Author(s): MotelayMassei A, Ollivon D, Garban B, Teil MJ, Blanchard M,
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Abstract Persistent organic pollutants (PAHs and PCBs) in soil samples from seven sites across the Seine basin were analysed. Samples were taken from industrialized, urban, suburban and remote sites. Results showed spatial differences, in terms of concentrations and congener profiles. PAH (Sigma14 PAHs) and PCB (Sigma 7 PCBs) concentrations ranged from 450 to 5650 microg kg(-1) and 0.09 to 150 microg kg(-1), respectively. A clear gradient from industrial to remote sites was highlighted, with a ratio of up to one order of magnitude for PAHs and two orders of magnitude for PCBs. Fluoranthene and pyrene were predominant, while the carcinogenic PAHs represented 15-46\% of the total PAH content. Using hierarchical cluster analysis, soil samples profiles were compared and the influence of site location and potential sources were identified: automobile traffic, domestic heating, and industrial emissions were the prevalent PAHs sources in the Seine basin. PCB profiles suggested different transport patterns among congeners. For remote sites, the congener fingerprint showed a relatively higher proportion of the most volatile congeners, which were attributed to increased atmospheric residence times. Thus, PAH and PCB distributions in soils provided information on sources and evidence for short-range transport, and profiles of compounds reflected differences between regional and local emissions. This study demonstrates that soil sampling can be used to investigate spatial differences in atmospheric inputs of persistent organic pollutants based on differences in the mixtures of compounds, reflecting differences in regional and local atmospheric emissions.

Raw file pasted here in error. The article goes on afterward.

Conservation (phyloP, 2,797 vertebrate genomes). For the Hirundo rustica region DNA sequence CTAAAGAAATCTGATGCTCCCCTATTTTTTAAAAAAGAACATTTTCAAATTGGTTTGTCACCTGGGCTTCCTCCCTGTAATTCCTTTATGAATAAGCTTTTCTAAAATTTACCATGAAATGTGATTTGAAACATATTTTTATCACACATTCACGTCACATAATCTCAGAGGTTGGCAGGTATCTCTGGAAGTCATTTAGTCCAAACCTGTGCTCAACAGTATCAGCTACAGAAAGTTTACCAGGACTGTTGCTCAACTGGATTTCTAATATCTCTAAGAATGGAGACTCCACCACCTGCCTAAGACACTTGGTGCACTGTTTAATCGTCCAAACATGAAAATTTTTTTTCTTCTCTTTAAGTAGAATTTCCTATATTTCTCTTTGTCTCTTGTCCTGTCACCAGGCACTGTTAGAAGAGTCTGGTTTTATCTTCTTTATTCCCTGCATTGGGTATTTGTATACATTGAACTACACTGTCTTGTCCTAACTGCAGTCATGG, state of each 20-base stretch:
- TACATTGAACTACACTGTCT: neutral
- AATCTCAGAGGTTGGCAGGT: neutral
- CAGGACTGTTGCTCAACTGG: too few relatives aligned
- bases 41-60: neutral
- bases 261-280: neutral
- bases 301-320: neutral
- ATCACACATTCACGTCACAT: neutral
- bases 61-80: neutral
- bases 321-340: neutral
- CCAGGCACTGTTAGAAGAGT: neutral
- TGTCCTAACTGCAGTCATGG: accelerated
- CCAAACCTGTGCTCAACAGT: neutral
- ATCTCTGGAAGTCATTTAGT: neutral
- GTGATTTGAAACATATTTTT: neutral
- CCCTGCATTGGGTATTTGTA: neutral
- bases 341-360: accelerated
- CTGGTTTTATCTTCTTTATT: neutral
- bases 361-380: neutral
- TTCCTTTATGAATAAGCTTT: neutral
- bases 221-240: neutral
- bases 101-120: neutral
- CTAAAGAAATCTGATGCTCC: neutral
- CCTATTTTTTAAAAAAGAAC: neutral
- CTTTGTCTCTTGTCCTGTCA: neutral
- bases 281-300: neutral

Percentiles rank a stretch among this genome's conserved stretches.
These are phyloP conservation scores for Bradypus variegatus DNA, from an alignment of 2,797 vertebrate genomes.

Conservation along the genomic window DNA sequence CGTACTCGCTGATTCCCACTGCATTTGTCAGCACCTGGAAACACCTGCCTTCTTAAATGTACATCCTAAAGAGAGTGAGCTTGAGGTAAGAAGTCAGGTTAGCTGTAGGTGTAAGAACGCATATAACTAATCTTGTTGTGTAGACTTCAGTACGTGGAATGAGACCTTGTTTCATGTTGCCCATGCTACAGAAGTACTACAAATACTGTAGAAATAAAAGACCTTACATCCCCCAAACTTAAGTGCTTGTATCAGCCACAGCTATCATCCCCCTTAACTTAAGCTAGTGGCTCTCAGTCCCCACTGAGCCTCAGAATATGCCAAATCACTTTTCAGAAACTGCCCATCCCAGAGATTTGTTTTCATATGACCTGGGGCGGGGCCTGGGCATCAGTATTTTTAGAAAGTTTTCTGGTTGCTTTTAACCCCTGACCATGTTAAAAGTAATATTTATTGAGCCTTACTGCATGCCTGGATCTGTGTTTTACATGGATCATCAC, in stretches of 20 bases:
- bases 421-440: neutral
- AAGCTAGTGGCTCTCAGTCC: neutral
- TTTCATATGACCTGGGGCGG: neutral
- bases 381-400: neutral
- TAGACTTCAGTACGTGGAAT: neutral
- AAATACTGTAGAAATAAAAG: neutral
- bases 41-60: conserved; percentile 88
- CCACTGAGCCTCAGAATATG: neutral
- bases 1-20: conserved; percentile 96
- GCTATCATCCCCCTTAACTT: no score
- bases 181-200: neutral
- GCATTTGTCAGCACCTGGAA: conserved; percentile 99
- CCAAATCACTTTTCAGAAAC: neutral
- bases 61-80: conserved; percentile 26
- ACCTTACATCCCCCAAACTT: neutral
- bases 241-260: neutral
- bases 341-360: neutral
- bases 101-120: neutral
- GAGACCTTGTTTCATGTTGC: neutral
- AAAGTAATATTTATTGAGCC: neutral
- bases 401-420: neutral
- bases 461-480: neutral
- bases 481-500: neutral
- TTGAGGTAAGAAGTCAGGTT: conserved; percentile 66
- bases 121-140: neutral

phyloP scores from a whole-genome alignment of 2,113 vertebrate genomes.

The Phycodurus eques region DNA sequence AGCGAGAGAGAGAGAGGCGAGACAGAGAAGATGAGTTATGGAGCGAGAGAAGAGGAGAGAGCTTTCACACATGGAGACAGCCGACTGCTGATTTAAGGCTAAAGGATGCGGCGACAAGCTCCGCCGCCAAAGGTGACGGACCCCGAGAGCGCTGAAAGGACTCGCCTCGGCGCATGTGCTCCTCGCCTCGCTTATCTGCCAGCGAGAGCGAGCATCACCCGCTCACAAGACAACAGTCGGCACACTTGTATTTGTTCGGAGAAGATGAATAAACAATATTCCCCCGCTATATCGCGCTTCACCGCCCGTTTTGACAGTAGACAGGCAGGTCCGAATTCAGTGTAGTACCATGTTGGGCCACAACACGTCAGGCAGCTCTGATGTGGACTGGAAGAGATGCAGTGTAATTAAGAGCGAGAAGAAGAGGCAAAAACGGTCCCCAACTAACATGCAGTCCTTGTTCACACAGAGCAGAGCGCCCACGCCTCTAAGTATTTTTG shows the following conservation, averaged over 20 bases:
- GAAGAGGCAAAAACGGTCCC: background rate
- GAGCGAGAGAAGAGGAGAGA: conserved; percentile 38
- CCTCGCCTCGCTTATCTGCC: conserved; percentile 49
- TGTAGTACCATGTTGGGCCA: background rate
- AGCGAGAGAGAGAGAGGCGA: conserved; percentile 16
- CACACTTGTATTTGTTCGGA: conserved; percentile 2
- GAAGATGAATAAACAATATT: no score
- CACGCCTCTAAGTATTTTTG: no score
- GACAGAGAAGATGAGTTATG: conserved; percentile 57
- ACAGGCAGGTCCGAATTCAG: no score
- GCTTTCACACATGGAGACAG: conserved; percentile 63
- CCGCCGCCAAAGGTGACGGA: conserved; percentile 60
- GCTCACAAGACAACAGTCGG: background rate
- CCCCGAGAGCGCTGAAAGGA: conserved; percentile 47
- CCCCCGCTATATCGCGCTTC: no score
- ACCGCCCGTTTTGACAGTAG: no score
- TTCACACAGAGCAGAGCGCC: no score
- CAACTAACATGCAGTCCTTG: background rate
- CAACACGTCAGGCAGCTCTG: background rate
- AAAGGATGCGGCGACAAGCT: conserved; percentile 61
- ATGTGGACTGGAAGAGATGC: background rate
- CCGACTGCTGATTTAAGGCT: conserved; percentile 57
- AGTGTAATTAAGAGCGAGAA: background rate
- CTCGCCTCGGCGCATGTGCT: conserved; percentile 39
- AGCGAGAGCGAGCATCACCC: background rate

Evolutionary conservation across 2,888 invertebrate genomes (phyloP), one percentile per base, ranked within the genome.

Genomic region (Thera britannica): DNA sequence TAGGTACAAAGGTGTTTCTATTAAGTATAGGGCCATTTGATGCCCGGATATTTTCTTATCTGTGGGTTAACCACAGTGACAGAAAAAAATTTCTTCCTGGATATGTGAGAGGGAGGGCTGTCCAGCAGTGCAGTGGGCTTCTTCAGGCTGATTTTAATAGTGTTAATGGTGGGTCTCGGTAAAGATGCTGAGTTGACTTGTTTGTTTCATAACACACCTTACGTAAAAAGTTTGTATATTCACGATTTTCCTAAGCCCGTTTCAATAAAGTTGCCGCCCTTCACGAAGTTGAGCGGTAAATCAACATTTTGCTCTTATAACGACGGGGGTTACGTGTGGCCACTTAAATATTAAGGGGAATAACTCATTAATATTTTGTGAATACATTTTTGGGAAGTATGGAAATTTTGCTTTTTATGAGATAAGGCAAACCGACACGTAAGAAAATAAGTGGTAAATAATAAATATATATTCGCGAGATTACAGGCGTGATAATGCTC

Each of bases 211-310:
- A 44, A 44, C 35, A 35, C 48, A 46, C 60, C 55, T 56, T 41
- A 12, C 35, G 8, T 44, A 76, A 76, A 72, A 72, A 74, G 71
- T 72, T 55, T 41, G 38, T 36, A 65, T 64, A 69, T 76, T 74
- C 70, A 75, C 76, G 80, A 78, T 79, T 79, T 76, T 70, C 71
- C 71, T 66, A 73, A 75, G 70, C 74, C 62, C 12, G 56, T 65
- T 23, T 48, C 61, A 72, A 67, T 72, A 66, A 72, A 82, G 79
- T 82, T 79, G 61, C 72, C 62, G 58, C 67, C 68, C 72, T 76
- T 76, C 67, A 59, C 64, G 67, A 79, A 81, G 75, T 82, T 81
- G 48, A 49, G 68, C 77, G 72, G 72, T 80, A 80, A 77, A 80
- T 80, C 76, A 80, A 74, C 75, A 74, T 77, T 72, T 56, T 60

This article was published in Chemosphere
and referenced in Journal of Nursing & Care